All Articles Tagged "vaginal odor"
If you are looking to change how your vagina smells, two scientists have come to your rescue! Both Austen Heinz and Gilad Gome plan to launch a probiotic supplement that will help women change their vaginal scent to the sweet smell of peaches.
Inc. reports Heinz and Gome debut their product at the DEMO conference in San Jose, California. In their presentation, the scientists outlined how women will be able to genetically change the scent of their genitals. The product will be made by Cambrian Genomics’ DNA printing technology and will be financed via a crowdfunding campaign platform named Tilt. Besides making vaginas smell like St. Ives, the product Sweet Peach will prevent women from suffering from yeast infections or health problems that are caused microorganisms.
In his presentation, Heinz shared:
“The idea is personal empowerment. All your smells are not human. They’re produced by the creatures that live on you. We think it’s a fundamental human right to not only know your code and the code of the things that live on you but also to write your own code and personalize it.”
Heinz noted he and Gome chose peach as a scent in order to connect women better to their genitals. The smell will also allow the consumer to know the product is working properly. The two scientists decided to focus on changing the scent of women’s genitals because “it is less complicated and more stable. “ They also noted, it is easier to test their probiotic supplement on the vagina because it only has one interference per month.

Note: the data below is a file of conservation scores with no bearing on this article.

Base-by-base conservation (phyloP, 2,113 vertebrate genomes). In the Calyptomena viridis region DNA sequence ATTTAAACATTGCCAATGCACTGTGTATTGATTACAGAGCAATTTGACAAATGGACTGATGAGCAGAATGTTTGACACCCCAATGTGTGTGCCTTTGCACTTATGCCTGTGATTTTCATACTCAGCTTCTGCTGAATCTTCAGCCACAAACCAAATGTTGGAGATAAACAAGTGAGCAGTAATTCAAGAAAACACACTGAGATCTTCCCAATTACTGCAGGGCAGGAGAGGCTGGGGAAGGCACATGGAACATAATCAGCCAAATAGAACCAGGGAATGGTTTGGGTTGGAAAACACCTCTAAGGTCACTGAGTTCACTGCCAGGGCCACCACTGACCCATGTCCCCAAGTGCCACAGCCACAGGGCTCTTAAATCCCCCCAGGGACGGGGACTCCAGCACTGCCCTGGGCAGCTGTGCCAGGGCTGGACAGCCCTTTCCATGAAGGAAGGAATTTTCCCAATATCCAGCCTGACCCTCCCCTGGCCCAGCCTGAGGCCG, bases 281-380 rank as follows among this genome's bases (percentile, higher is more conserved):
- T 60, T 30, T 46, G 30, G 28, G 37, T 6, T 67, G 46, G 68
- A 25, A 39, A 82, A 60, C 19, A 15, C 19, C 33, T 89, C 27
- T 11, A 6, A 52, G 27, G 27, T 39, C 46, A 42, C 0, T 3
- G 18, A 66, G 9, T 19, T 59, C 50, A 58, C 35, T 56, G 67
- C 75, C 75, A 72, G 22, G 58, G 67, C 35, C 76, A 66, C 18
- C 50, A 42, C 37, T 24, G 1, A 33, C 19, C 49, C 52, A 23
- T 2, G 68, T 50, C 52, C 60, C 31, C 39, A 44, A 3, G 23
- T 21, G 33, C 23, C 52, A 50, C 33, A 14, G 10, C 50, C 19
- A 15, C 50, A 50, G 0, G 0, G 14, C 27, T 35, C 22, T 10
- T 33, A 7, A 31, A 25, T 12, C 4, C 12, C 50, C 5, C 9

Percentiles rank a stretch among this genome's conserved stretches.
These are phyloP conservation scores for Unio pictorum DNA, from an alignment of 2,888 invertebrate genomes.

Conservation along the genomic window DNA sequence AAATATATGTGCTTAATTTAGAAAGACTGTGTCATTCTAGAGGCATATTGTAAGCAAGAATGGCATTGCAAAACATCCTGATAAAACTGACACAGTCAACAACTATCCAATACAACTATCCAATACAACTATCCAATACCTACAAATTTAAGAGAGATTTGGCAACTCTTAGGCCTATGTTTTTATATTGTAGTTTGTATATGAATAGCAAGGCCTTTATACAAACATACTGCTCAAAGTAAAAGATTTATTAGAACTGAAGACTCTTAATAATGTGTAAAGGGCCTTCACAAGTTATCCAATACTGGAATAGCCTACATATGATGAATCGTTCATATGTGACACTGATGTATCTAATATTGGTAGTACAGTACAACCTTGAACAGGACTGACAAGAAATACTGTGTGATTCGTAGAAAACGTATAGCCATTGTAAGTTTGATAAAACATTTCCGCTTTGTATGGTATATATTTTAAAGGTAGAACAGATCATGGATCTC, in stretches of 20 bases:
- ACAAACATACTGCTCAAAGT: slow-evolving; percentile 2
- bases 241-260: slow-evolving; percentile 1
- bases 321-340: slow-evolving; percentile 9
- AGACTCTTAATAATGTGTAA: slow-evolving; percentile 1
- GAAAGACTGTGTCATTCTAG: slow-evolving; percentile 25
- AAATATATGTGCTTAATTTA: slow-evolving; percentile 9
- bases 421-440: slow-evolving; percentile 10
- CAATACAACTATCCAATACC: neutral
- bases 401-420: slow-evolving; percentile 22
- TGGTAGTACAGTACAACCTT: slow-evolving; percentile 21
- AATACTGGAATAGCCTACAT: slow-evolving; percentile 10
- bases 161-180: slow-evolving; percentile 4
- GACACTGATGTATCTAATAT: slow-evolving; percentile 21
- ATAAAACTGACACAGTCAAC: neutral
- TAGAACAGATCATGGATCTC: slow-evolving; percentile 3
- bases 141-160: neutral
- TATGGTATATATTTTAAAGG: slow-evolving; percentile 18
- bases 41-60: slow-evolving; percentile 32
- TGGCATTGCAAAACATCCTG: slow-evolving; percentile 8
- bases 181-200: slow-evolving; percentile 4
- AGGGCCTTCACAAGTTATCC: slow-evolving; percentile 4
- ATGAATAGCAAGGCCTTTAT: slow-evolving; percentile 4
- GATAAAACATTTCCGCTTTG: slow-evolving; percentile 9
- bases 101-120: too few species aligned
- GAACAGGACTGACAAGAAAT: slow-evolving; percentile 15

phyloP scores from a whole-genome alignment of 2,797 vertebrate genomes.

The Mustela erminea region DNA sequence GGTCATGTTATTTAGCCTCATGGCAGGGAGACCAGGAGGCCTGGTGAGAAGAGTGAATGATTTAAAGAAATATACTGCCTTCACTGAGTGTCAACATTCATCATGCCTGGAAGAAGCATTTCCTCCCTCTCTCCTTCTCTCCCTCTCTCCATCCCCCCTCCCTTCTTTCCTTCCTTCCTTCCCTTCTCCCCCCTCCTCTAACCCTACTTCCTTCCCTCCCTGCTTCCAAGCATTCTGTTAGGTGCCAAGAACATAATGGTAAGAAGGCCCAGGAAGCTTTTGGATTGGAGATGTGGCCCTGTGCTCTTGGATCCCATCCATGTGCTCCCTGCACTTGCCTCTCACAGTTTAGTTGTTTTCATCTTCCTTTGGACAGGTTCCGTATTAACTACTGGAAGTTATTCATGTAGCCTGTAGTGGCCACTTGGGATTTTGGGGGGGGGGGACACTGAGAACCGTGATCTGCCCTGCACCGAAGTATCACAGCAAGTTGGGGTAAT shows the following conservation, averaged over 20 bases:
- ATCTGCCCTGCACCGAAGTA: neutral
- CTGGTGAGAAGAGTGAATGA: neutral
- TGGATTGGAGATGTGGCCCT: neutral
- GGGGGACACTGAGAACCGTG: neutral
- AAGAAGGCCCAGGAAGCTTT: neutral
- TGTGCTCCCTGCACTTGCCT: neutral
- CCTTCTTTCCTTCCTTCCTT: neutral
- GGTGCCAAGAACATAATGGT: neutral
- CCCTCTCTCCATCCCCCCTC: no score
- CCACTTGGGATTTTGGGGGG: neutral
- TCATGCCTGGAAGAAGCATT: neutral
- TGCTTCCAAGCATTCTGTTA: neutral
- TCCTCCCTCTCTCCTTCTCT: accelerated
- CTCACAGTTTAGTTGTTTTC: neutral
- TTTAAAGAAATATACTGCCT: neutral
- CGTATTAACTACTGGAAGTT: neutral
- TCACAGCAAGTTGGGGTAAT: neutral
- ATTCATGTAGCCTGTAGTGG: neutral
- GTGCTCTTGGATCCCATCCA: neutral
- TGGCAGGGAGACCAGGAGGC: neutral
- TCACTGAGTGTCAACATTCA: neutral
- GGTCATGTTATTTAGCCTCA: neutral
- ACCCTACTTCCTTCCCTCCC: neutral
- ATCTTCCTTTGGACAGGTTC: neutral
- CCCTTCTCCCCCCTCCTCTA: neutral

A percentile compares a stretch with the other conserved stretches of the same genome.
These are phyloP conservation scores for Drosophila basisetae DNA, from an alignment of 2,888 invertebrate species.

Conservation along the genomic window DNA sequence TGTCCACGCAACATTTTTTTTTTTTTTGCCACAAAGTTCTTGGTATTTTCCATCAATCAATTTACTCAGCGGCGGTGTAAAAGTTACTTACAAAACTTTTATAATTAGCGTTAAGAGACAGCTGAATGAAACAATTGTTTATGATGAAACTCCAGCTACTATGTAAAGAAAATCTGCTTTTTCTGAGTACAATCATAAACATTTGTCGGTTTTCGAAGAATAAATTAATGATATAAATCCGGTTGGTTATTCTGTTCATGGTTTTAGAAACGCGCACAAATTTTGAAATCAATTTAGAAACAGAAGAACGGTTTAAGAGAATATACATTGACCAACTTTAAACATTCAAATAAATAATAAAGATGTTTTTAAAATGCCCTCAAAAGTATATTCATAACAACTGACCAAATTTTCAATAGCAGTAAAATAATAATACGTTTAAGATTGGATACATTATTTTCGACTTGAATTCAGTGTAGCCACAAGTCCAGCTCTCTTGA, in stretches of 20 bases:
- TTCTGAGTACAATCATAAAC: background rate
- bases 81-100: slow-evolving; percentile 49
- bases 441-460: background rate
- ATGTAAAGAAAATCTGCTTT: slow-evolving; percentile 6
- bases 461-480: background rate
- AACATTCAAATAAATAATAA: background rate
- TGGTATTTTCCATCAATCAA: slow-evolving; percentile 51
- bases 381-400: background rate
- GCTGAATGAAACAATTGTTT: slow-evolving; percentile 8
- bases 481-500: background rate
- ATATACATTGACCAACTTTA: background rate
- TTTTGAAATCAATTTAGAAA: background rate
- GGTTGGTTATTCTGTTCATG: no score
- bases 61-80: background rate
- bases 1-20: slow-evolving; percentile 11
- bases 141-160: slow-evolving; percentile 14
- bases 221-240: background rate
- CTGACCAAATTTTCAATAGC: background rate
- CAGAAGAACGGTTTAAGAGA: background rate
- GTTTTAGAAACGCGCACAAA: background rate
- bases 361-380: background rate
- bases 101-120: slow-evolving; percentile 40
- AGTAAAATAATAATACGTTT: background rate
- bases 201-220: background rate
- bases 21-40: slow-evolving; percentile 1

Across social media sites, women have debunked Heinz and Gome’s product, finding it offensive that two male scientists aspire to change how women naturally smell.
Do you find this new product offensive? Listen to Heinz and Gome’s presentation below.
Q: When it comes to vaginal odor, what’s normal and how can you improve your smell?
It is important to talk not only about vaginal odor but also vaginal discharge because that is what usually causes the odor you smell. It is quite normal to have vaginal discharge because it helps in lubricating your female parts and acts as a “cleaner” to help remove cells and bacteria from your system. Usually, vaginal discharge can be clear, white or light yellow in color. Things like sex, diet, your menstrual cycle, contraceptive use, pregnancy, antibiotics, and the use of hygiene products can influence the colors and the odor of vaginal discharge. Just like your breath or your feet, having a certain mild odor from your vagina can be normal.